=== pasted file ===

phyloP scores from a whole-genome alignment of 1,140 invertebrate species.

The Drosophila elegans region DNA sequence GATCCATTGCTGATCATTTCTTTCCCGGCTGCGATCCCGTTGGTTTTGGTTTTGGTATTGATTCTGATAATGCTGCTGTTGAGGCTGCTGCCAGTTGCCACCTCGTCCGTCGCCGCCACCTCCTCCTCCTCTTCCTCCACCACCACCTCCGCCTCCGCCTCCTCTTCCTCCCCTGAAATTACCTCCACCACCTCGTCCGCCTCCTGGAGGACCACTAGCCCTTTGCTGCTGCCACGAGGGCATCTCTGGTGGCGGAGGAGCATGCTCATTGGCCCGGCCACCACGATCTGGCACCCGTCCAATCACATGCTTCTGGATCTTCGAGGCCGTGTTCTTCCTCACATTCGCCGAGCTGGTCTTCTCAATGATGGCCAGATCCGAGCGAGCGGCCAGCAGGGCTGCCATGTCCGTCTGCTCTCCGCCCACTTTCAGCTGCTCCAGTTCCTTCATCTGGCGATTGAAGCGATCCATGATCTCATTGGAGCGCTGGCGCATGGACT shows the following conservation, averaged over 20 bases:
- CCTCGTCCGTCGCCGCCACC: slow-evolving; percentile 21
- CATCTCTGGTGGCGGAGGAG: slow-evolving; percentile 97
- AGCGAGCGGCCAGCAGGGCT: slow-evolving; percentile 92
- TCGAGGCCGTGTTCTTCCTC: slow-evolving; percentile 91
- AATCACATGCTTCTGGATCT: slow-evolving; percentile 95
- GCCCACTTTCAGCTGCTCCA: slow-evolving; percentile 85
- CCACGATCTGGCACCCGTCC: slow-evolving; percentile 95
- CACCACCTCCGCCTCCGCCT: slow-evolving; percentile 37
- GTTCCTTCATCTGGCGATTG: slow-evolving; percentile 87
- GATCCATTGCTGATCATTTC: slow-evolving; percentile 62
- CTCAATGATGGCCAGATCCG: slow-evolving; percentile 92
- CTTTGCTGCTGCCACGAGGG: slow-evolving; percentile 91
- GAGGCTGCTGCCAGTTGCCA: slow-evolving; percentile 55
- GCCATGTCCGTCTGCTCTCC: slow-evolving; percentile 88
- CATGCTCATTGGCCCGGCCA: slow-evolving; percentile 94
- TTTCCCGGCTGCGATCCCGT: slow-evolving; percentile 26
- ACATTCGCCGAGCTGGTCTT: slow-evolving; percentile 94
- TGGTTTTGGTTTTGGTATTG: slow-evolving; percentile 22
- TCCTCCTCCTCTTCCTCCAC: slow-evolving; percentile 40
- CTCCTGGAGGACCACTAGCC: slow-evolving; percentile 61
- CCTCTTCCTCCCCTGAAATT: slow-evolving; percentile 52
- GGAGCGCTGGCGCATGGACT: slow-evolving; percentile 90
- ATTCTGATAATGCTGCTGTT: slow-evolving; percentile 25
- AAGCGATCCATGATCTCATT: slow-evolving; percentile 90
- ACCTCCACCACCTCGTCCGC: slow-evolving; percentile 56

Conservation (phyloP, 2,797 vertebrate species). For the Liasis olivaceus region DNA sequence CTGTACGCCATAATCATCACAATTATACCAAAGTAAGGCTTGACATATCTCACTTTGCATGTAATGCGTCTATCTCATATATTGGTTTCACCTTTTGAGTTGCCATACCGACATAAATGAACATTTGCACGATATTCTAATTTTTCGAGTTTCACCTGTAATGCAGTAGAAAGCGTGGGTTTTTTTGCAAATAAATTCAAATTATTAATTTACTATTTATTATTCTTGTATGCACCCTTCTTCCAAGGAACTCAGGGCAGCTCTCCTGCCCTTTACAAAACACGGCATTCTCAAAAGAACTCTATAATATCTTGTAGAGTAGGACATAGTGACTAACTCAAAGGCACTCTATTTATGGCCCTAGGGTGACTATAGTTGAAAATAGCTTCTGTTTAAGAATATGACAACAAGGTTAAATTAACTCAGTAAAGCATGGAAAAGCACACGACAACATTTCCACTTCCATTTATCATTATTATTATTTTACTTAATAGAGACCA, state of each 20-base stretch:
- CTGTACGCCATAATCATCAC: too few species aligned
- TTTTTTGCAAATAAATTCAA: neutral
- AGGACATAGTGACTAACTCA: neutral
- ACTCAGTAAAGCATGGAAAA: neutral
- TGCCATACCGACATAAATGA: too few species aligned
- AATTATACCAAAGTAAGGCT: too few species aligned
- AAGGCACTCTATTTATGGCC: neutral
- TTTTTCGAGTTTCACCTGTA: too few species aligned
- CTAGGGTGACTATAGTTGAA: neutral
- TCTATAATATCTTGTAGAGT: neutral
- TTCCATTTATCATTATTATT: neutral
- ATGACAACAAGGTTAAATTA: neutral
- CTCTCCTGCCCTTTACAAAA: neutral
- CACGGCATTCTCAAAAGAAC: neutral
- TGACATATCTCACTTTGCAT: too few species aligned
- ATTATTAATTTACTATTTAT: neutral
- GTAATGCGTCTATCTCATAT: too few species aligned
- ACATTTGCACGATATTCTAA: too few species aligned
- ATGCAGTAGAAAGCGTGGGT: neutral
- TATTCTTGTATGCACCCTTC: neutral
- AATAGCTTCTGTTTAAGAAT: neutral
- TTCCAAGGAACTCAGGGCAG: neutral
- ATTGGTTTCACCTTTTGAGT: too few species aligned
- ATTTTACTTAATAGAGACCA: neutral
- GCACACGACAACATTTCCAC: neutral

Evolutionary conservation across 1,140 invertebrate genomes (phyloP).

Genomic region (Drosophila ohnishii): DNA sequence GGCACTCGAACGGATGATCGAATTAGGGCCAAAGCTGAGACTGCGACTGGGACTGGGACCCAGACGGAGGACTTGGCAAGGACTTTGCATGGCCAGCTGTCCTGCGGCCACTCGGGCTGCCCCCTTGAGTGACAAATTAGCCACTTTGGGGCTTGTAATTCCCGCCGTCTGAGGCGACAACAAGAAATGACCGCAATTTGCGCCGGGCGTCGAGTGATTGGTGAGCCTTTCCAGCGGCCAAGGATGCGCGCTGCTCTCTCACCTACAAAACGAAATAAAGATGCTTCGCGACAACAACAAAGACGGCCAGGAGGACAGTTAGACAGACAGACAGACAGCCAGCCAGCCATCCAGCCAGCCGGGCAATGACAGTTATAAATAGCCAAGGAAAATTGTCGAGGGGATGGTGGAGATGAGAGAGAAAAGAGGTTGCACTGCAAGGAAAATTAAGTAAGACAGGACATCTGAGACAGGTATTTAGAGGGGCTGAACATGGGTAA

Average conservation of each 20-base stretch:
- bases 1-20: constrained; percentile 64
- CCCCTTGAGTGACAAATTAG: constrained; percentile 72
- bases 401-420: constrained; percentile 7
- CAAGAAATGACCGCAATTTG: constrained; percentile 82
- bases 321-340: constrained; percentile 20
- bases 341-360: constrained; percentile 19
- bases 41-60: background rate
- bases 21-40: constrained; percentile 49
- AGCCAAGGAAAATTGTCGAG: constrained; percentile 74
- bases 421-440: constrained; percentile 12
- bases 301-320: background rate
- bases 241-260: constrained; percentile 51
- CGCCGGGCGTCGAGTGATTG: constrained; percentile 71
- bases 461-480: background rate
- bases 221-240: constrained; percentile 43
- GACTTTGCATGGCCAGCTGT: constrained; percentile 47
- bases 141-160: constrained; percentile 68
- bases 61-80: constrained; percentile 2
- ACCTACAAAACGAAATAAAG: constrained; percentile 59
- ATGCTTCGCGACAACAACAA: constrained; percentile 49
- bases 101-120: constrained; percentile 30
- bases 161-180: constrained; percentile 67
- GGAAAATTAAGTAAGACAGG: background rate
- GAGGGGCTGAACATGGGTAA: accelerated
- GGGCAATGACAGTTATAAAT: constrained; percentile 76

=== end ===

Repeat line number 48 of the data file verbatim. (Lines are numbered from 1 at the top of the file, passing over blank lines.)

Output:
- TATTCTTGTATGCACCCTTC: neutral